Malware attacks are becoming more personalised, a trend that is evidenced by the massive growth in business email compromises (BECs) recorded.
According to Russel Young, tech lead at Trend Micro South Africa, aa shift to ransomware and coin mining was also apparent during April. Coin mining is where malware uses a company’s IT resources to mine cryptocurrencies.
The biggest shifts, however, have been in ransomware and BEC, he adds. “Ransomware is declining, although the families are increasing, indicating that it is becoming more niche and specialised. BEC also continues to grow, again pointing to more targeted attacks.”
BEC has grown a massive 106% since the beginning of the year – and that’s just the reported instances, Young points out.
Another area that companies should be guarding is cloud computing; as its use grows so the number of threats will. “It’s another attack vector that cyber-crooks can go after.”
On the other side of the coin, threats to mobile devices are decreasing, either because malware samples don’t work on newer operating system version; or the mobile OS developers have becoming better at defending against them.
For the month of April the Trend Micro Smart Protection Network security infrastructure blocked 3,6-billion threats, including email threats, malicious files and URLs, an increase of 24% in blocked threats over March.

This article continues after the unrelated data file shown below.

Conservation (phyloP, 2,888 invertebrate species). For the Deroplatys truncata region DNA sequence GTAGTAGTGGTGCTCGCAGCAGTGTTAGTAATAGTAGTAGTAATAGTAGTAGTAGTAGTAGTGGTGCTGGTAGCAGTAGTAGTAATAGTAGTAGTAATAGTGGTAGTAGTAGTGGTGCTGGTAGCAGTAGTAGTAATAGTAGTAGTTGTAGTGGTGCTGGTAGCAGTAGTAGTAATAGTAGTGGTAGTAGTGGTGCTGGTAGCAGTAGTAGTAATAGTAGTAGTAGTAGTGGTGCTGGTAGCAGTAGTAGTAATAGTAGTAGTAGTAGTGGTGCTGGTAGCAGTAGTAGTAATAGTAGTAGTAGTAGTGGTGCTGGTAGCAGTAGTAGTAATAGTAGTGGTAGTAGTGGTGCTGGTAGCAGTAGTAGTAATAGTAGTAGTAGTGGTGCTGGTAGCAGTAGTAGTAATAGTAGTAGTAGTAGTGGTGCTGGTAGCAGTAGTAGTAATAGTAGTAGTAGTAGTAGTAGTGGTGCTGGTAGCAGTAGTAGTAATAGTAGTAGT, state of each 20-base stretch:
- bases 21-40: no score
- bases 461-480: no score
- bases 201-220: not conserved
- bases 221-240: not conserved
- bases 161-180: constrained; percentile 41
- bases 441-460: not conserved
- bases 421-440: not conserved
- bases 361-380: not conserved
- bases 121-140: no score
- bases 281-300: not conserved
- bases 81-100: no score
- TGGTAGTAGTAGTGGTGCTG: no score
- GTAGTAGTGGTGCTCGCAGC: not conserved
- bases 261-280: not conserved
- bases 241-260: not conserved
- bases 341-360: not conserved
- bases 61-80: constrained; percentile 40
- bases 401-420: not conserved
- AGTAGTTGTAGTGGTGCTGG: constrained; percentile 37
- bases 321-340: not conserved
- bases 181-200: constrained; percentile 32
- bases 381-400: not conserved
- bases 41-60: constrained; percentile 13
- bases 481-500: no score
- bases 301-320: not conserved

Email-related threats continued to reign in April, making up almost 84% of the total number of blocked threats.
South Africa is still the top target in sub-Saharan Africa with 10-million email threats blocked in April.
Worldwide, 92-billion malicious URLs were blocked, led by the US. Regionally, South Africa was the most targeted, at 9,35-million compared to Nigeria at 8,13-million and Seychelles at 3,5-million.
When it comes to clicking on malicious URLS, South Arica topped the log at 361,27-million – way ahead of any other countries in the region.
WannaCry is still the top ransomware threat, although there were 27 new ransomware families detected in April – a 59% increase from the previous month.
Asia is the most threatened region, with Africa coming at number four, led by South Arica at 20,62%, then Nigeria at 11,98% and Kenya at 9,17%.
There were at least 13 zero-day SCADA-related vulnerabilities in April, an area that we need to be aware of going forward, says Young.
Business email compromises (BEC) continue to grow, with senders mostly masquerading as the MD at 31%, followed by the CEO (24%), president (13%), chairman (5%) and GM (3%).
Targets are typically directors or managers in the finance department.
Exploit kits were down slightly, although South Africa is still the most targeted country in the region.
Mobile ransomware is on the increase, mostly from Slocker (3,7-millio) followed by Flocker (2,66-million). Flocker encrypts smart TVs, marking a move to IoT threats in the home, according to Young.
South Africa lags Ethiopia and Nigeria in terms of MARS attacks.
Overall, the top malware families in April were led by CoinMiner, followed by WannaCry, Powload and Downa.
POS malware saw a big drop in April, with a massive 68% decrease in detections over March.
Android malware increased slightly, although iOS malware dropped by 72%.